What are the advantages and disadvantages of being a family run festival?

The advantages are that we have much more open discussions. But then I suppose on the flip side, the disadvantages are we run the risk of falling out as family, but we try and avoid that. That’s never happened. But yeah, the advantages are we all want the same thing; we’re all doing it for the love of the festival, first and foremost, before any financial reward. Whereas if it was a situation where I just employed a load of people, they’re doing it for a wage, to engender that excitement and that passion is harder. I’d say that’s the main advantage.

The disadvantages sometimes, I suppose, are the skills gaps that we have to identify, so we have to reach out and identify what those are and make sure that we’ve got those covered. We’ve not always been brilliant at that, but we’re definitely better at it than we used to be.

One development this year is the comedy and spoken word line-up.

Yeah, it comes back to what I said about never resting on your laurels. We want the festival to not just be a music festival; to be multi arts, to have that diversity in it. There’s an amazing musician, songwriter and comedian called Gavin Osborn who’s been involved in the festival in the sense of he’s played lots of times and he’s a friend of the family and so on. We were just chatting one day, and he had loads of great ideas and I said, well, we should definitely programme some stuff, let’s do it. Like all the best things, it just came out of a chat in the pub.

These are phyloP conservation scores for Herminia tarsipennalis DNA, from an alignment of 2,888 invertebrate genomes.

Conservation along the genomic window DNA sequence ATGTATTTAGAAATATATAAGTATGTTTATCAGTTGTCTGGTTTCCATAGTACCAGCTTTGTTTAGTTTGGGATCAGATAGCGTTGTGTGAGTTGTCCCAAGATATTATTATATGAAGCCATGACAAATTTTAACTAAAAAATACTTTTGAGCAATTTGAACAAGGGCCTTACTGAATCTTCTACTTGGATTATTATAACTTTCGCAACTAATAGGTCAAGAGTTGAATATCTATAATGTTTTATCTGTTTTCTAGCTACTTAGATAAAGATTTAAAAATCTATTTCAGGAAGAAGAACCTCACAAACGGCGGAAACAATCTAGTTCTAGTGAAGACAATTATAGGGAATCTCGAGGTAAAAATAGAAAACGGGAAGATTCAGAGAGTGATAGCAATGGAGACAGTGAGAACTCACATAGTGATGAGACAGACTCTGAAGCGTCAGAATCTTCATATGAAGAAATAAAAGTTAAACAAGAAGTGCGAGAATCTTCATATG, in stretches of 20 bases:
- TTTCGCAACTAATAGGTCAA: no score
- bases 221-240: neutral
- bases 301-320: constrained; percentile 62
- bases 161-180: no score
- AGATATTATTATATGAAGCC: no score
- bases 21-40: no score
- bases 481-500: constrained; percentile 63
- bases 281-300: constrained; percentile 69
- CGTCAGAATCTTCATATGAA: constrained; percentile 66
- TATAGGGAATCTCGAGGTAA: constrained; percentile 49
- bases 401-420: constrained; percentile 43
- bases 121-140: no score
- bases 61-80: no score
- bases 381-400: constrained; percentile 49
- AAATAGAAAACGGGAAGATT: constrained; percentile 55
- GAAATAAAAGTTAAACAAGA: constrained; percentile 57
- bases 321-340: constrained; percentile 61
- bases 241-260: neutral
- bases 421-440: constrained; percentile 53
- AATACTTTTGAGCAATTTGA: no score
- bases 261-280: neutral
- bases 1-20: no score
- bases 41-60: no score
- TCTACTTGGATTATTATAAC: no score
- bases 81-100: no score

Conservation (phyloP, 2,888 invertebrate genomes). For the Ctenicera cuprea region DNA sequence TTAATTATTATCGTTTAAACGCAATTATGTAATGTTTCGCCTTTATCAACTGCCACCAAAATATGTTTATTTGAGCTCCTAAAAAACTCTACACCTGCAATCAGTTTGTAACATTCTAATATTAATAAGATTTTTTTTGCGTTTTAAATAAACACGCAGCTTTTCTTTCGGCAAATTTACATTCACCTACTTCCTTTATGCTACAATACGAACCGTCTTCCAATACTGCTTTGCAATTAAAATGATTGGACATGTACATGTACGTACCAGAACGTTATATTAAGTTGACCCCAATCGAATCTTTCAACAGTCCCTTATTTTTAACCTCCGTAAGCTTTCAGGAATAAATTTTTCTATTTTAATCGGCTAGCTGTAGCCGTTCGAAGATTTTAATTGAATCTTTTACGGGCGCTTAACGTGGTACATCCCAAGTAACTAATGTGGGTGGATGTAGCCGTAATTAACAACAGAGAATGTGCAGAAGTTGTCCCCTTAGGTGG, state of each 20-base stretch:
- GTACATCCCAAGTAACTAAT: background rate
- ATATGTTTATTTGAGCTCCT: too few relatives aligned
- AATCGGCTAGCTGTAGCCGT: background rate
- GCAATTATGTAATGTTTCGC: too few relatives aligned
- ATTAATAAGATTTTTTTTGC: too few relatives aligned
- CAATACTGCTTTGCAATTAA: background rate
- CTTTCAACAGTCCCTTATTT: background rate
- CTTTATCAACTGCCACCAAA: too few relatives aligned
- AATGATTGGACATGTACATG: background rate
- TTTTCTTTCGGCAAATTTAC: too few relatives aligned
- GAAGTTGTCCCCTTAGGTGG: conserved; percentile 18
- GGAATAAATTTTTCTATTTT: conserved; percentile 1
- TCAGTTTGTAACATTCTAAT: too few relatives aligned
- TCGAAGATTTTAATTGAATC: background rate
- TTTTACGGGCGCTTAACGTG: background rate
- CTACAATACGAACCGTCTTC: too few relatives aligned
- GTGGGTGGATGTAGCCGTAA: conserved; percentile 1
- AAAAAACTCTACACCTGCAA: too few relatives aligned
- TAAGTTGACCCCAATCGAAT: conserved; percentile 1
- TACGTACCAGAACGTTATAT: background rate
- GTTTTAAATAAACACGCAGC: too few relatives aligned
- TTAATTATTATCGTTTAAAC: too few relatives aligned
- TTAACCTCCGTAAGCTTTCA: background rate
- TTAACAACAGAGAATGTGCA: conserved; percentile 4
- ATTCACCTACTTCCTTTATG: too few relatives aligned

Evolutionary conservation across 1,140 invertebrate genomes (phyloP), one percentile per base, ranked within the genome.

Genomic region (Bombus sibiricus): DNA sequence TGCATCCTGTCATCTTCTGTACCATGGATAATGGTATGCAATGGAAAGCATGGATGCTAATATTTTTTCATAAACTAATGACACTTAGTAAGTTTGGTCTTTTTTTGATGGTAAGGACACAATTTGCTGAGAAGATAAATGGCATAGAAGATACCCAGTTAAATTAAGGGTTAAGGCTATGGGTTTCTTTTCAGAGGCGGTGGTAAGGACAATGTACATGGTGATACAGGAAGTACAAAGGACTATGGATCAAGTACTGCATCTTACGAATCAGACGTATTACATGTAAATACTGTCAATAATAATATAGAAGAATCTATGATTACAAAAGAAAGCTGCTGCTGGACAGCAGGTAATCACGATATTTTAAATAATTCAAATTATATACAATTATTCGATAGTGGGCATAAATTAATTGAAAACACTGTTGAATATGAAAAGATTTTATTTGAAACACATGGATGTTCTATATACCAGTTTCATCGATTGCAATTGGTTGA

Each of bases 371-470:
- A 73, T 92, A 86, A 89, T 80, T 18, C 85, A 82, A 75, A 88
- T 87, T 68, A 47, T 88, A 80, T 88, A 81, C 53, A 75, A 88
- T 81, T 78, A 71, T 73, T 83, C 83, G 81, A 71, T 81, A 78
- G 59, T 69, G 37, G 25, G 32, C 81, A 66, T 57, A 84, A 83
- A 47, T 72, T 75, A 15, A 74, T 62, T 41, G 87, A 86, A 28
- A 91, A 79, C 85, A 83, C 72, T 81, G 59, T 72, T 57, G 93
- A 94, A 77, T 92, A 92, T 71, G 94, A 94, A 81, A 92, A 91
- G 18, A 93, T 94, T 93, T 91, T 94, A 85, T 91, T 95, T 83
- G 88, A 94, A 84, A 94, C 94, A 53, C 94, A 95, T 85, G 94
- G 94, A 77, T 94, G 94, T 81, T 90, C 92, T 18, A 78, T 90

I’ve been programming the event for maybe 12 years, and it’s kind of run its course in that sense. I love doing it, but it needs fresh ideas. And again, it’s just that recognition of skills and going, ‘okay, I don’t know that world, let’s make sure that we’re getting that covered and let’s start to expand the program in that direction.’ We’ve always had spoken word and film and comedy, but it’s always been a bit disparate and spread out across the program. So it’s kind of just bringing that together, giving it to someone who really knows that stuff and seeing what comes along.

Last questions: Can you think of one of those Earth please swallow me up moments where something’s happened and you just really don’t want to be there?

Oh, yeah. Oh God, like hundreds of them. But the biggest one was on our first year [at Claydon]. Well, I’ll give you two.